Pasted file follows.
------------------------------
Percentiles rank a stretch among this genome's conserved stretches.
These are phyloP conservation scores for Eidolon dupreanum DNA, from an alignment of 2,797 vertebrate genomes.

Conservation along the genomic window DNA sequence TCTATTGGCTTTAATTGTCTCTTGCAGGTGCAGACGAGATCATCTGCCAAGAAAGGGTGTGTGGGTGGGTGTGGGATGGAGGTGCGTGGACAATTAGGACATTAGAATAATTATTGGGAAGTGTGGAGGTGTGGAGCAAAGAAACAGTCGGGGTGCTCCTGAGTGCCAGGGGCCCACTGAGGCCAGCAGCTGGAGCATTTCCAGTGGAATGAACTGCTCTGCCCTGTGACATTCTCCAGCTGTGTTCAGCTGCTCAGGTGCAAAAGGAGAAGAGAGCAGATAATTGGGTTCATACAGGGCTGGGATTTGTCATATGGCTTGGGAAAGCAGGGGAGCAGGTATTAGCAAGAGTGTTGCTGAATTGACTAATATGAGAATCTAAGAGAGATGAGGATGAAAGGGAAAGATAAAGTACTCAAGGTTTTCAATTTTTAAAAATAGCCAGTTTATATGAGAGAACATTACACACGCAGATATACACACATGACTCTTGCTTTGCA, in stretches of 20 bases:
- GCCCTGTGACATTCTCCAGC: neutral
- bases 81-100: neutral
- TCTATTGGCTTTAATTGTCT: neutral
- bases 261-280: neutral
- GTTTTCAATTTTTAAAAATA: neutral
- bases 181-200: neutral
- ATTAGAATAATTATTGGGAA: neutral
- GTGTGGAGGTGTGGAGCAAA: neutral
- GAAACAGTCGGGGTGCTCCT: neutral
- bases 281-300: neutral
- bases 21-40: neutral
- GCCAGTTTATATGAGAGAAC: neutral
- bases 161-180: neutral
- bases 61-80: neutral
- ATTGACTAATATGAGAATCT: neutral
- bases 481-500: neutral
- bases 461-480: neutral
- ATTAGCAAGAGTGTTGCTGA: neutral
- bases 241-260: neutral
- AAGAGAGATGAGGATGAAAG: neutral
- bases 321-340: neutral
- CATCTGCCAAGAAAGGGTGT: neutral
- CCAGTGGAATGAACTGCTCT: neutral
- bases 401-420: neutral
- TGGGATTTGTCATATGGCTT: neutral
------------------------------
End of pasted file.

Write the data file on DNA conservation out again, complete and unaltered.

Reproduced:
Percentiles rank a stretch among this genome's conserved stretches.
These are phyloP conservation scores for Eidolon dupreanum DNA, from an alignment of 2,797 vertebrate genomes.

Conservation along the genomic window DNA sequence TCTATTGGCTTTAATTGTCTCTTGCAGGTGCAGACGAGATCATCTGCCAAGAAAGGGTGTGTGGGTGGGTGTGGGATGGAGGTGCGTGGACAATTAGGACATTAGAATAATTATTGGGAAGTGTGGAGGTGTGGAGCAAAGAAACAGTCGGGGTGCTCCTGAGTGCCAGGGGCCCACTGAGGCCAGCAGCTGGAGCATTTCCAGTGGAATGAACTGCTCTGCCCTGTGACATTCTCCAGCTGTGTTCAGCTGCTCAGGTGCAAAAGGAGAAGAGAGCAGATAATTGGGTTCATACAGGGCTGGGATTTGTCATATGGCTTGGGAAAGCAGGGGAGCAGGTATTAGCAAGAGTGTTGCTGAATTGACTAATATGAGAATCTAAGAGAGATGAGGATGAAAGGGAAAGATAAAGTACTCAAGGTTTTCAATTTTTAAAAATAGCCAGTTTATATGAGAGAACATTACACACGCAGATATACACACATGACTCTTGCTTTGCA, in stretches of 20 bases:
- GCCCTGTGACATTCTCCAGC: neutral
- bases 81-100: neutral
- TCTATTGGCTTTAATTGTCT: neutral
- bases 261-280: neutral
- GTTTTCAATTTTTAAAAATA: neutral
- bases 181-200: neutral
- ATTAGAATAATTATTGGGAA: neutral
- GTGTGGAGGTGTGGAGCAAA: neutral
- GAAACAGTCGGGGTGCTCCT: neutral
- bases 281-300: neutral
- bases 21-40: neutral
- GCCAGTTTATATGAGAGAAC: neutral
- bases 161-180: neutral
- bases 61-80: neutral
- ATTGACTAATATGAGAATCT: neutral
- bases 481-500: neutral
- bases 461-480: neutral
- ATTAGCAAGAGTGTTGCTGA: neutral
- bases 241-260: neutral
- AAGAGAGATGAGGATGAAAG: neutral
- bases 321-340: neutral
- CATCTGCCAAGAAAGGGTGT: neutral
- CCAGTGGAATGAACTGCTCT: neutral
- bases 401-420: neutral
- TGGGATTTGTCATATGGCTT: neutral